FBI Busts Senator for Dunkin Donuts Coffee Bribery Scheme
“No decaf... We like k cups at my office if possible.”
Greed and corruption come in many forms. In a recent FBI investigation, it appears to have taken the form of 704 pounds of coffee in exchange for political influence.
Brian Joyce, who served nine terms as a Democratic Massachusetts state senator, was arrested by the FBI on Friday and charged with 113 counts ranging from racketeering to fraud to bribery in this strange coffee scheme, Boston.com reports, totaling "$1 million in bribes and kickbacks."
During a press conference addressing Joyce’s arrest, US Attorney William Weinreb said he “ran his office as a criminal enterprise,” and if the FBI allegations are to be believed, that criminal enterprise was fueled in part by a love of Dunkin's coffee.
“No decaf,” Joyce reportedly wrote in an e-mail to a franchise owner. “We like k cups [sic] at my office if possible.” According to the Boston Herald, the indictments specify that Joyce received $125,089 from the Dunkin’ Donuts franchisee, “all while pushing legislation on the owner’s behalf.” In addition to cold, hard cash, Joyce allegedly received the aforementioned 704 pounds of Dunkin' Donuts coffee, which “he then dished off to fellow lawmakers and at various event.”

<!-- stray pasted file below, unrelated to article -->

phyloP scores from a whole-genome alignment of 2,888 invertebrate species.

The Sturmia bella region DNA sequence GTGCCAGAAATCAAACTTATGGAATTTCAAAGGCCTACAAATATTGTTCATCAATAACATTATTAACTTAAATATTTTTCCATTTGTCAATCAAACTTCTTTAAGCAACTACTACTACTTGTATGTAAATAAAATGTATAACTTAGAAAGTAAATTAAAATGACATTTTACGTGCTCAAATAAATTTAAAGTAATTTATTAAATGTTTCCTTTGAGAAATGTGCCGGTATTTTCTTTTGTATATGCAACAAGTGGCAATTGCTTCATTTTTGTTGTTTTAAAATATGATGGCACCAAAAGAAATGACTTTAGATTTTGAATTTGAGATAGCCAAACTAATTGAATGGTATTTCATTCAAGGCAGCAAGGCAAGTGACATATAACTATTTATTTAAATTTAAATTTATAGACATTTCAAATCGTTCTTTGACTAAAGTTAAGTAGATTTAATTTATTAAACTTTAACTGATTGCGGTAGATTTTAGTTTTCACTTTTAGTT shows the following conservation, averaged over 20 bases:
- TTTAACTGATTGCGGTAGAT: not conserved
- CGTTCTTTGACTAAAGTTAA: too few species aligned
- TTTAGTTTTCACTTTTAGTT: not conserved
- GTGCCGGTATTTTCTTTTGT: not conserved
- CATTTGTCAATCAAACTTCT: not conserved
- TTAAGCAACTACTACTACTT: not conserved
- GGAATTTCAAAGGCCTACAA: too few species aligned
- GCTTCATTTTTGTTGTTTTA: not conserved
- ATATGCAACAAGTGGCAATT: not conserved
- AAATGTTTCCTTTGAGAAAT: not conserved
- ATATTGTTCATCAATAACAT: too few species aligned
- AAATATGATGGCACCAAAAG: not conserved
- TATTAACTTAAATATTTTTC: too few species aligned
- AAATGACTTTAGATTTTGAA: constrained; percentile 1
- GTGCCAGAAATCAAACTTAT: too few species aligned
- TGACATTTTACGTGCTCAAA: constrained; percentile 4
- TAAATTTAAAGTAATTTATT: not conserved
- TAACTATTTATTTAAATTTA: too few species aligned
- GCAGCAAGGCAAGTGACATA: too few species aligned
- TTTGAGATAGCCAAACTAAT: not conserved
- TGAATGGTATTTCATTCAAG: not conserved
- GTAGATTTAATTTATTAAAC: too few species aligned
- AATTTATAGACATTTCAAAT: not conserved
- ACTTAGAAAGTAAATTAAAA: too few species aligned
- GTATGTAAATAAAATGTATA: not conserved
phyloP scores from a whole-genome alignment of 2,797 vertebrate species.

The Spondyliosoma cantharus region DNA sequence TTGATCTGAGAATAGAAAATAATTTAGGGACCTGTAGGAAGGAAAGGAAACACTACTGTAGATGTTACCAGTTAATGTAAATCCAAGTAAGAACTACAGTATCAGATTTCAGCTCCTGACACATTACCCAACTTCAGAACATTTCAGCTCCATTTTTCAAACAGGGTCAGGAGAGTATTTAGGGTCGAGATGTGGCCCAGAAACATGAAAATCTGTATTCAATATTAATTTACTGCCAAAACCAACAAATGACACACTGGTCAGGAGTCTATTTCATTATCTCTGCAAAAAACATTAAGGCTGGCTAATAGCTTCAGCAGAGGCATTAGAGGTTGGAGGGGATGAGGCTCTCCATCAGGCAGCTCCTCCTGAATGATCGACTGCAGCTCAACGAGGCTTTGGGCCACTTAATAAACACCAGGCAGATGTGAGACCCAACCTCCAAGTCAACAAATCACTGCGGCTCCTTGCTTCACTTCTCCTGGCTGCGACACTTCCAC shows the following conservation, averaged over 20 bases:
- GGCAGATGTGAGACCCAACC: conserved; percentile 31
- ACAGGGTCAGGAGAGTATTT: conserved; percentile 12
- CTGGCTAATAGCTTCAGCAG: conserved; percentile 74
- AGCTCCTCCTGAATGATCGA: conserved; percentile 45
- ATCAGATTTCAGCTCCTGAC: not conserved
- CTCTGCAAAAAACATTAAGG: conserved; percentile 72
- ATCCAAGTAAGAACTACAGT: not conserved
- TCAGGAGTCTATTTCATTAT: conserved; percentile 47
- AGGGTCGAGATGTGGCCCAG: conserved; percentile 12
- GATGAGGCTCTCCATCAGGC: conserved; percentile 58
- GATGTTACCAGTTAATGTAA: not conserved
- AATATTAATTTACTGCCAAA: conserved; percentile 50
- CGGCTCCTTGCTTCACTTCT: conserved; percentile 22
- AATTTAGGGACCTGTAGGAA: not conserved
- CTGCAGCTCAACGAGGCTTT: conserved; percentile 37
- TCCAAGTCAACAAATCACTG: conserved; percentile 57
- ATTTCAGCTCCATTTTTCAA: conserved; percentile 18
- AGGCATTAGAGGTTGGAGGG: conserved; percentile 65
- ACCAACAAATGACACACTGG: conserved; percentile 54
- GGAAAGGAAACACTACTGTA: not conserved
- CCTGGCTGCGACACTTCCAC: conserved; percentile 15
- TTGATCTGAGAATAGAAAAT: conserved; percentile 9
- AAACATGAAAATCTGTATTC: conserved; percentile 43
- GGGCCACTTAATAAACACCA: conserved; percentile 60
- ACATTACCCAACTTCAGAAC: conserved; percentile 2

"We are monitoring the situation," Dunkin' Donuts told MUNCHIES in an e-mailed statement. "Dunkin' Donuts restaurants are owned and operated by independent franchisees, who are required to obey all federal, state, and local laws."
The accusations outlined by the FBI cover a wide range of intricate “kickbacks,” including allegedly disguising incoming money as legal fees for his law office and getting a free car from a dealership—but the mass quantity of free coffee might just be the most unexpected part of this equation of corruption.
"To conceal his corrupt relationship with the franchise owner," Weinreb clarified during the press conference. "Joyce submitted backdated cheques to the state ethics commission and he instructed the franchise owner and a relative to falsely represent to the ethics commission that they had agreed to provide Joyce coffee in exchange for legal services."
As Boston.com reports, Joyce has pleaded not guilty to the charges and posted a $250,000 bond as he awaits getting further roasted by the feds.
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